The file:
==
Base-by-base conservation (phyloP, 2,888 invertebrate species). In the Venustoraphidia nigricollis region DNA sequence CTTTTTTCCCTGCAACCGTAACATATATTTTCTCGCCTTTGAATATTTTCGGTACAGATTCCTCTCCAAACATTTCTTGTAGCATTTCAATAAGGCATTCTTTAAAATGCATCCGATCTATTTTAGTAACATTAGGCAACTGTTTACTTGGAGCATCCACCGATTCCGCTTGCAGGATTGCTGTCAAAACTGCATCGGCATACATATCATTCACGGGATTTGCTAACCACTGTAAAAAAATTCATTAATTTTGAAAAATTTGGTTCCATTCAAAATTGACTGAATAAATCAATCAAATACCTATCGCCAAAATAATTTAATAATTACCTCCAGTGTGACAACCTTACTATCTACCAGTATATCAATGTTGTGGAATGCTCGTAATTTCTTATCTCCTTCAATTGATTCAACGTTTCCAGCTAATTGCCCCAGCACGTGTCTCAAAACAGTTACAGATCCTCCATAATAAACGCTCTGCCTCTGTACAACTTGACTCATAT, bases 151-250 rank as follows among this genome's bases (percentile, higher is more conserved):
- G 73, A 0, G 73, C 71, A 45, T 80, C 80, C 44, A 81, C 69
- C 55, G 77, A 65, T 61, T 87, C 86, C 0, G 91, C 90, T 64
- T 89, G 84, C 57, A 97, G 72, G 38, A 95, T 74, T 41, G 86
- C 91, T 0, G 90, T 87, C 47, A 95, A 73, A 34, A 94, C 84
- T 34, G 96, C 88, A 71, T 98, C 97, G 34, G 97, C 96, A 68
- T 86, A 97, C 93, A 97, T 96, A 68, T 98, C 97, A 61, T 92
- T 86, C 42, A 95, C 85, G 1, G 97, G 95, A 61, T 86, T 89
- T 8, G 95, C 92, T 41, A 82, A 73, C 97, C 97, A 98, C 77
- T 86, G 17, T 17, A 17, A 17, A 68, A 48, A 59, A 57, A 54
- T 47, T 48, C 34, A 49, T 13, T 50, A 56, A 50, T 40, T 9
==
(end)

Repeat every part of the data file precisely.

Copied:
Base-by-base conservation (phyloP, 2,888 invertebrate species). In the Venustoraphidia nigricollis region DNA sequence CTTTTTTCCCTGCAACCGTAACATATATTTTCTCGCCTTTGAATATTTTCGGTACAGATTCCTCTCCAAACATTTCTTGTAGCATTTCAATAAGGCATTCTTTAAAATGCATCCGATCTATTTTAGTAACATTAGGCAACTGTTTACTTGGAGCATCCACCGATTCCGCTTGCAGGATTGCTGTCAAAACTGCATCGGCATACATATCATTCACGGGATTTGCTAACCACTGTAAAAAAATTCATTAATTTTGAAAAATTTGGTTCCATTCAAAATTGACTGAATAAATCAATCAAATACCTATCGCCAAAATAATTTAATAATTACCTCCAGTGTGACAACCTTACTATCTACCAGTATATCAATGTTGTGGAATGCTCGTAATTTCTTATCTCCTTCAATTGATTCAACGTTTCCAGCTAATTGCCCCAGCACGTGTCTCAAAACAGTTACAGATCCTCCATAATAAACGCTCTGCCTCTGTACAACTTGACTCATAT, bases 151-250 rank as follows among this genome's bases (percentile, higher is more conserved):
- G 73, A 0, G 73, C 71, A 45, T 80, C 80, C 44, A 81, C 69
- C 55, G 77, A 65, T 61, T 87, C 86, C 0, G 91, C 90, T 64
- T 89, G 84, C 57, A 97, G 72, G 38, A 95, T 74, T 41, G 86
- C 91, T 0, G 90, T 87, C 47, A 95, A 73, A 34, A 94, C 84
- T 34, G 96, C 88, A 71, T 98, C 97, G 34, G 97, C 96, A 68
- T 86, A 97, C 93, A 97, T 96, A 68, T 98, C 97, A 61, T 92
- T 86, C 42, A 95, C 85, G 1, G 97, G 95, A 61, T 86, T 89
- T 8, G 95, C 92, T 41, A 82, A 73, C 97, C 97, A 98, C 77
- T 86, G 17, T 17, A 17, A 17, A 68, A 48, A 59, A 57, A 54
- T 47, T 48, C 34, A 49, T 13, T 50, A 56, A 50, T 40, T 9